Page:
The clincher in the Court’s decision is not that the “calibrated preemptive response” to rallies is wrong or that Batas Pambansa 880, the Public Assembly Act, is valid. Rather it is Justice Adolf Azcuna’s coup de grâce that unless local governments soon designate freedom parks where people can protest without permit, all public parks and plazas shall be deemed freedom parks where “no prior permit of whatever kind shall be required.” In American law, they call that the “complex injunction.” ... In 1985, BP 880 told the mayors to carve out public spaces where people can protest freely. Because the liberty of assembly is guaranteed, a permit requirement is valid only if a permit-free, alternative venue is available. Yet, Azcuna noted, after 21 years, only one freedom park reportedly exists in the archipelago: Fuente Osmeña in Cebu. Local governments twisted the law by simply sitting on it (which was, in his words, “pathetic and regrettable”). Thus, the Court took “one step further in safeguarding liberty.” It gave the local governments 30 days to designate their freedom parks, otherwise, all their parks and plazas become off-limits to anti-riot squads. Just to rub it in, he added that the only requirement would be prior notice to the mayor. Dinky Soliman can walk up to Manila Mayor Lito Atienza and say, “I will promenade on the boardwalk, and I’m not asking, I’m telling you!”It'll be interesting to see what happens 30 days after the decision becomes final. Moreover, consider this gem of an argument propounded also by Dean Pangalangan:
Yet by the magic of the complex injunction, the Court effectively fixed a D-Day without usurping a congressional power. The Court chose to do the smart thing. And what if the Court had struck down BP 880 altogether because the delicate balance in BP 880 had been tilted against the Bill of Rights? Unthinkable? But the Court did exactly that, when the great Jose P. Laurel found a way to strike down an old probation law, saying it depended on budget allocations by local governments and therefore, if one province allocated money and another didn’t, probation will be available to some and not to others, a violation of the equal protection of the law. In this case, Cebuanos can rally at Fuente Osmeña but Manilans can’t sashay at the boardwalk.This most excellent line of reasoning using the principle of equal protection seems to me a rhetorical threat also for such a complex thing as that complex injunction. Suppose that Freedom Parks are established by HALF of all the cities and municipalities in the Archipelago within 30 days of the decision becoming final. Can the same argument not be made that this would not really afford equal protection either for exactly the same reasons? In other words, if the existence of only one Freedom Park in Cebu represents a situation of unequal protection, it seems to me that if only 25% or 50% or 75% have such freedom parks, it would be a similar situation as the present. In other words, I think the complex injunction must be universally obeyed or universally ignored, to satisfy the equal protection guarantees of the Constitution.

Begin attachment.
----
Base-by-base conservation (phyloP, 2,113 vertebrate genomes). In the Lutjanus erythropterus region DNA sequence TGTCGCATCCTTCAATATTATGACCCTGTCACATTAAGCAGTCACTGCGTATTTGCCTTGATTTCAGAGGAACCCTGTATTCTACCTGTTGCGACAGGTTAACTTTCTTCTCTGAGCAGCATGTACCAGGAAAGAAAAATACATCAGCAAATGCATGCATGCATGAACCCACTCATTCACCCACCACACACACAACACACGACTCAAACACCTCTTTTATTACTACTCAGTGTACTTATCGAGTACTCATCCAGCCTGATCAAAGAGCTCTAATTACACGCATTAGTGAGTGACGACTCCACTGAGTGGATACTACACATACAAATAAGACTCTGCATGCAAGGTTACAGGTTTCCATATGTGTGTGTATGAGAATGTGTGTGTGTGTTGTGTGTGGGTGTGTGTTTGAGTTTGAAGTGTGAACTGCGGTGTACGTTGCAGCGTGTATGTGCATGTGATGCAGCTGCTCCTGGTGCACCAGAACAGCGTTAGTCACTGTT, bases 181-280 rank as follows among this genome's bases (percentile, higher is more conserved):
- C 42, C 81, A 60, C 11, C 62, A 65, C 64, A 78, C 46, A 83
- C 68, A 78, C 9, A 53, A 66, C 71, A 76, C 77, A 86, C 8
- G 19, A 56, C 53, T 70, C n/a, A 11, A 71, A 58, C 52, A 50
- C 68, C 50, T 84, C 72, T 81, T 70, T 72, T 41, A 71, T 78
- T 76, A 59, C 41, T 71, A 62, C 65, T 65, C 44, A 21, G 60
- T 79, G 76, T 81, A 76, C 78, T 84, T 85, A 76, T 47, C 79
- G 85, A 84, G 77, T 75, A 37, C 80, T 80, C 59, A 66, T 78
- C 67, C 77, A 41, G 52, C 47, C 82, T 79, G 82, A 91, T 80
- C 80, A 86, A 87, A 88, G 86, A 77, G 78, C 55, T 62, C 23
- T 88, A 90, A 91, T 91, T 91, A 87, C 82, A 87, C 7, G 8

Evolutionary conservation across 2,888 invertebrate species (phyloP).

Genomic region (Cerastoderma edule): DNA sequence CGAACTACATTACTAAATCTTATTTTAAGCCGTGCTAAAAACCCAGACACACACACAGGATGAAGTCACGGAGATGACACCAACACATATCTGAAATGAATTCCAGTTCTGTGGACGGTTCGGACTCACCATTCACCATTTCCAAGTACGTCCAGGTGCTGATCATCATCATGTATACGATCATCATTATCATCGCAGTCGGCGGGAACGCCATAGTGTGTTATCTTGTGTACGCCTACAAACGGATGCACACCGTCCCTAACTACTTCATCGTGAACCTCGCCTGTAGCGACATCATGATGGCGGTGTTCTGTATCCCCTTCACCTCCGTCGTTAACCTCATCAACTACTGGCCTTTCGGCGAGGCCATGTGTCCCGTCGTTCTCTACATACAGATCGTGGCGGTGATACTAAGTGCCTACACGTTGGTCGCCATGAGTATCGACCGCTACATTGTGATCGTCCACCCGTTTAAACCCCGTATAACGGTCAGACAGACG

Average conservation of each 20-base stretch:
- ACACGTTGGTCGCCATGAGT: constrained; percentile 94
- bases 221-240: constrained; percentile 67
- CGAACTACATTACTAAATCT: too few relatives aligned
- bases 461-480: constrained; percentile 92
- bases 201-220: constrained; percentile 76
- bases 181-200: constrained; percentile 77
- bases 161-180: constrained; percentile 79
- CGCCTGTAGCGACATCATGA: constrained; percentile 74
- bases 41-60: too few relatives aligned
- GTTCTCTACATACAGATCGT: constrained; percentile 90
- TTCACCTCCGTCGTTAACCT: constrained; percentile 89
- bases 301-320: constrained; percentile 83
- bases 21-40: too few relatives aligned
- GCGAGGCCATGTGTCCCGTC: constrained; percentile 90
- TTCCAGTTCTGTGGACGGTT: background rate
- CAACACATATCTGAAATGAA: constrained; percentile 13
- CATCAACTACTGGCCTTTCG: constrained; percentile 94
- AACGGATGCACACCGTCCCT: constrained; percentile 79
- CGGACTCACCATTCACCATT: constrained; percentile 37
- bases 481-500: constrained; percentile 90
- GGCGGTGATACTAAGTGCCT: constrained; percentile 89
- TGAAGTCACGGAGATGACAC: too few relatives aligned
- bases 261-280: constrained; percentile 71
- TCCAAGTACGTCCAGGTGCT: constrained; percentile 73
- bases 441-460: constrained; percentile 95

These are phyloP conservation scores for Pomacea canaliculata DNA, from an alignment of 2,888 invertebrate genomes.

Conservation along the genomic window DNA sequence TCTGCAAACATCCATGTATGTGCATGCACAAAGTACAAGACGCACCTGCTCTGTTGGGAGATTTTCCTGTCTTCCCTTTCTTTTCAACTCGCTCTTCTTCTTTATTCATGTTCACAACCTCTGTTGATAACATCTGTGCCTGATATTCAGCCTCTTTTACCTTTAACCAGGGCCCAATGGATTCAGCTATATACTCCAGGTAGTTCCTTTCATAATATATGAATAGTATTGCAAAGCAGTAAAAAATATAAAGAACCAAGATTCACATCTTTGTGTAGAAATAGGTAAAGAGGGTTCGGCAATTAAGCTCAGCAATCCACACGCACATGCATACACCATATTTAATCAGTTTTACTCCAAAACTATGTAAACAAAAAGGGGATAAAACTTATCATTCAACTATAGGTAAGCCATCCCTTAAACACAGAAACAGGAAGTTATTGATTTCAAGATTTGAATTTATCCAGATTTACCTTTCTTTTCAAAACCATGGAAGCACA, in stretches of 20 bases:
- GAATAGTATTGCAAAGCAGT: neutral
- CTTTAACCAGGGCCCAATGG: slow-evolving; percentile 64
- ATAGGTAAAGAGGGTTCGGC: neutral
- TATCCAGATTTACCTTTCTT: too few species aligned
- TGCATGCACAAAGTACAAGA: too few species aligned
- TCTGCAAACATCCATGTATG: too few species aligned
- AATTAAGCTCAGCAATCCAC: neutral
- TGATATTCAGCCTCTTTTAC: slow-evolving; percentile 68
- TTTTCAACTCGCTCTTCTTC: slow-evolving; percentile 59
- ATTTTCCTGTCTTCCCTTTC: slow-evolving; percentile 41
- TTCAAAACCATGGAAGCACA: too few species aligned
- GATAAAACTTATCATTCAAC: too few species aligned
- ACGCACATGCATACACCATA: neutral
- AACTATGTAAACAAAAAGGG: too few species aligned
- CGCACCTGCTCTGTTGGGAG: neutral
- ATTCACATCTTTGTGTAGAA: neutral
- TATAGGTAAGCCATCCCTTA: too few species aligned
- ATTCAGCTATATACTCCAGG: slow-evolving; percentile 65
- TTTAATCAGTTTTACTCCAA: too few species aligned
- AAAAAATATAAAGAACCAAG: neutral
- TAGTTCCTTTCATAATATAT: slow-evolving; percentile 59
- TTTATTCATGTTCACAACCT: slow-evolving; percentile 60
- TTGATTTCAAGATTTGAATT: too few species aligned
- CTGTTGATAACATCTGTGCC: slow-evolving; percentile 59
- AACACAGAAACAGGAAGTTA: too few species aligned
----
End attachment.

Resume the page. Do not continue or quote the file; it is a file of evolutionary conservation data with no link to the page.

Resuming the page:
(MP3) National Capitol Region Police Chief VIDAL QUEROL -- whom the President has referred to as one of the "ground commanders" for the upcoming May Day demonstrations and rallies this coming Monday -- was a good sport taking some well-crafted hardball questions from ABSCBN News anchors Ricky Carandang and Pinky Webb on the noon day hot seat today. The conversation on Dinky Soliman is hilarious -- as it exposes a deep-seated inconsistency in Chief Querol's conception of these matters. On a more ominous note for this coming Monday, Chief Querol suggested police may disperse marches of rally-goers en route to venues covered by permits because those routes are not covered by those permits!
BLAWGER ED LACIERDA castigates Chief Justice Artemio V. Panganiban for the latter's Unwarranted Candor on the matter of the death penalty and its constitutionality. I agree. Panganiban ought to recuse if and when the issue reaches the Supreme Court. (I mention this item also to call attention to the passionate writing that often incandesces at the San Juan Gossip Mills).
The next case to be decided may be Proclamation 1017. But I'm really waiting for the resolution of Garci's Second Petition before the Supreme Court.